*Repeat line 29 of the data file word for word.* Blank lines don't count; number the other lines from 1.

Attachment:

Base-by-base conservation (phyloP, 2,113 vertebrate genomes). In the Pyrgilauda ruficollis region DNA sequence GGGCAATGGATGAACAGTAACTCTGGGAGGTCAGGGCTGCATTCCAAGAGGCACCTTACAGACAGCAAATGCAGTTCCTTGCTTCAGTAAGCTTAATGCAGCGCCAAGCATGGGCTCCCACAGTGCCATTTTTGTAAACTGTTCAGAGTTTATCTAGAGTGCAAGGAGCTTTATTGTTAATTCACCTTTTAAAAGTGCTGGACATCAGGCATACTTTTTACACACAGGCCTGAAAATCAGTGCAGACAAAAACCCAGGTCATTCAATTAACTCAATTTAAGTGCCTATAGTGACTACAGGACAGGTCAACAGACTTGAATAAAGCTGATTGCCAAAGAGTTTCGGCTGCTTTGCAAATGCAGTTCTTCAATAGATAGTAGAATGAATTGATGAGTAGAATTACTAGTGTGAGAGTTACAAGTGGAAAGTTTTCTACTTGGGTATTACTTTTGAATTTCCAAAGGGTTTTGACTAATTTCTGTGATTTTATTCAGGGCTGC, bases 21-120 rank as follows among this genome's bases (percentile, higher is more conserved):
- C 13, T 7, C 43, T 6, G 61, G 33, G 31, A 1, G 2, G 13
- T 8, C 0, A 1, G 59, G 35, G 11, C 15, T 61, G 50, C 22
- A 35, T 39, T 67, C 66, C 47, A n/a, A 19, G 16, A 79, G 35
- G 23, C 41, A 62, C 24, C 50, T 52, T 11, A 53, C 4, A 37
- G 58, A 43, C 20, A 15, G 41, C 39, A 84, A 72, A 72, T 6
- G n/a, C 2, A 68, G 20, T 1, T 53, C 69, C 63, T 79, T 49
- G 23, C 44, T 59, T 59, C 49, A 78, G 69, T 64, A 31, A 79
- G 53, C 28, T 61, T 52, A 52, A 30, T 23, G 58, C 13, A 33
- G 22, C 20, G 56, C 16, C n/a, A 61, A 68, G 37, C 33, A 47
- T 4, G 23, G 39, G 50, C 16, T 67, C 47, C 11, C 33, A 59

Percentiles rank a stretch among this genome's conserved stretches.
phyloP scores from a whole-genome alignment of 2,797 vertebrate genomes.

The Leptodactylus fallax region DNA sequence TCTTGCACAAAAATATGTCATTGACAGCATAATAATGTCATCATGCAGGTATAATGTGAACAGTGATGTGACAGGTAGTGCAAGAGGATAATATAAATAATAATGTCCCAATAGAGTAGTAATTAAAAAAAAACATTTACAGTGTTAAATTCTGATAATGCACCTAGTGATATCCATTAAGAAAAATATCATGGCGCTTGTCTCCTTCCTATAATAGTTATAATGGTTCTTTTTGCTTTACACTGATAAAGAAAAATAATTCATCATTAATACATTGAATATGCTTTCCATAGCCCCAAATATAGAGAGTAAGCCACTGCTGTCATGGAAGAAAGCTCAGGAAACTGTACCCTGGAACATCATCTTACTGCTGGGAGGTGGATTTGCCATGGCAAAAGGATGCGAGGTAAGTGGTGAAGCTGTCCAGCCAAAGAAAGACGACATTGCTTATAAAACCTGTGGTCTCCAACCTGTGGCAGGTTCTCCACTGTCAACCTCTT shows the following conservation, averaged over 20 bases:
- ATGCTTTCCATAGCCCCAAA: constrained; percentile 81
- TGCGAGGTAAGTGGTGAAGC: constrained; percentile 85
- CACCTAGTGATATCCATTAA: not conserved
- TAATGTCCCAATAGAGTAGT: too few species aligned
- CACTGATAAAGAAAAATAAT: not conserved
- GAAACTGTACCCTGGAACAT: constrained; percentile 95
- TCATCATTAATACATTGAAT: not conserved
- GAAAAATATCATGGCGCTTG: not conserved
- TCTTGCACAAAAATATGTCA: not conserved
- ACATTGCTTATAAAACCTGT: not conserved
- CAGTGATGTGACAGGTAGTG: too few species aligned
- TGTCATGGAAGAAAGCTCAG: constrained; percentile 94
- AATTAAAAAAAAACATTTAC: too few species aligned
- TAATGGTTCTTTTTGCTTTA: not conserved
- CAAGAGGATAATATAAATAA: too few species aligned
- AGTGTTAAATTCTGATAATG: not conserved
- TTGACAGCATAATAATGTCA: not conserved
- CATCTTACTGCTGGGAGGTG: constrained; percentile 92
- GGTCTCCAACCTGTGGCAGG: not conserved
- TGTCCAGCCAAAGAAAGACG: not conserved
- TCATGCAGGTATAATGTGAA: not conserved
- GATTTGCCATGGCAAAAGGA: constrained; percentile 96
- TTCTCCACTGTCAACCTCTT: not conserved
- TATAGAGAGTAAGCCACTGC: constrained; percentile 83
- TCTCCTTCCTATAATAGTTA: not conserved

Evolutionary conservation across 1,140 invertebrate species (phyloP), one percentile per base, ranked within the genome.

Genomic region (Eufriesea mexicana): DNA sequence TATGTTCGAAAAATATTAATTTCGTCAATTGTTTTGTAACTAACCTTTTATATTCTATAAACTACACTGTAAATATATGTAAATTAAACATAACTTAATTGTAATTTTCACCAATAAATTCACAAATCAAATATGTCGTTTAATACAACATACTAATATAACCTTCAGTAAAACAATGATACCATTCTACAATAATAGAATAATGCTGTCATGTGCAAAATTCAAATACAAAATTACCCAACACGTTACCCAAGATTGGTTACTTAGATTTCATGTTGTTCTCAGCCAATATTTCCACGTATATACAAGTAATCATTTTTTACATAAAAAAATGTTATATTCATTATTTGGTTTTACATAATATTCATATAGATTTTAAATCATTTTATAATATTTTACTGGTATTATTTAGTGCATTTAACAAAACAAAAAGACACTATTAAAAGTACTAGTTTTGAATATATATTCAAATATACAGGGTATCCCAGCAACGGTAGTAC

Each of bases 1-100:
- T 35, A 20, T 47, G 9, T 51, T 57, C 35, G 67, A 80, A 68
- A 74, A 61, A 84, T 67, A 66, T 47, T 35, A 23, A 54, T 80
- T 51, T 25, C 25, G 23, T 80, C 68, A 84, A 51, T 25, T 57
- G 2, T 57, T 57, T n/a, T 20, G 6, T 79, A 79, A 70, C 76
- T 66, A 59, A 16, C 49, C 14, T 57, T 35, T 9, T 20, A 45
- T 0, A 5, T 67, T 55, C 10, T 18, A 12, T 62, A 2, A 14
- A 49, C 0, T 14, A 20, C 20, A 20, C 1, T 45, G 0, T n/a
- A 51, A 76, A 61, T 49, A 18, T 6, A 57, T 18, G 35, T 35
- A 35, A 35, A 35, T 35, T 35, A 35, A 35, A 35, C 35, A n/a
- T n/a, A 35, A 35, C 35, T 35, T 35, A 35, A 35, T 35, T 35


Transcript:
- CAAGAGGATAATATAAATAA: too few species aligned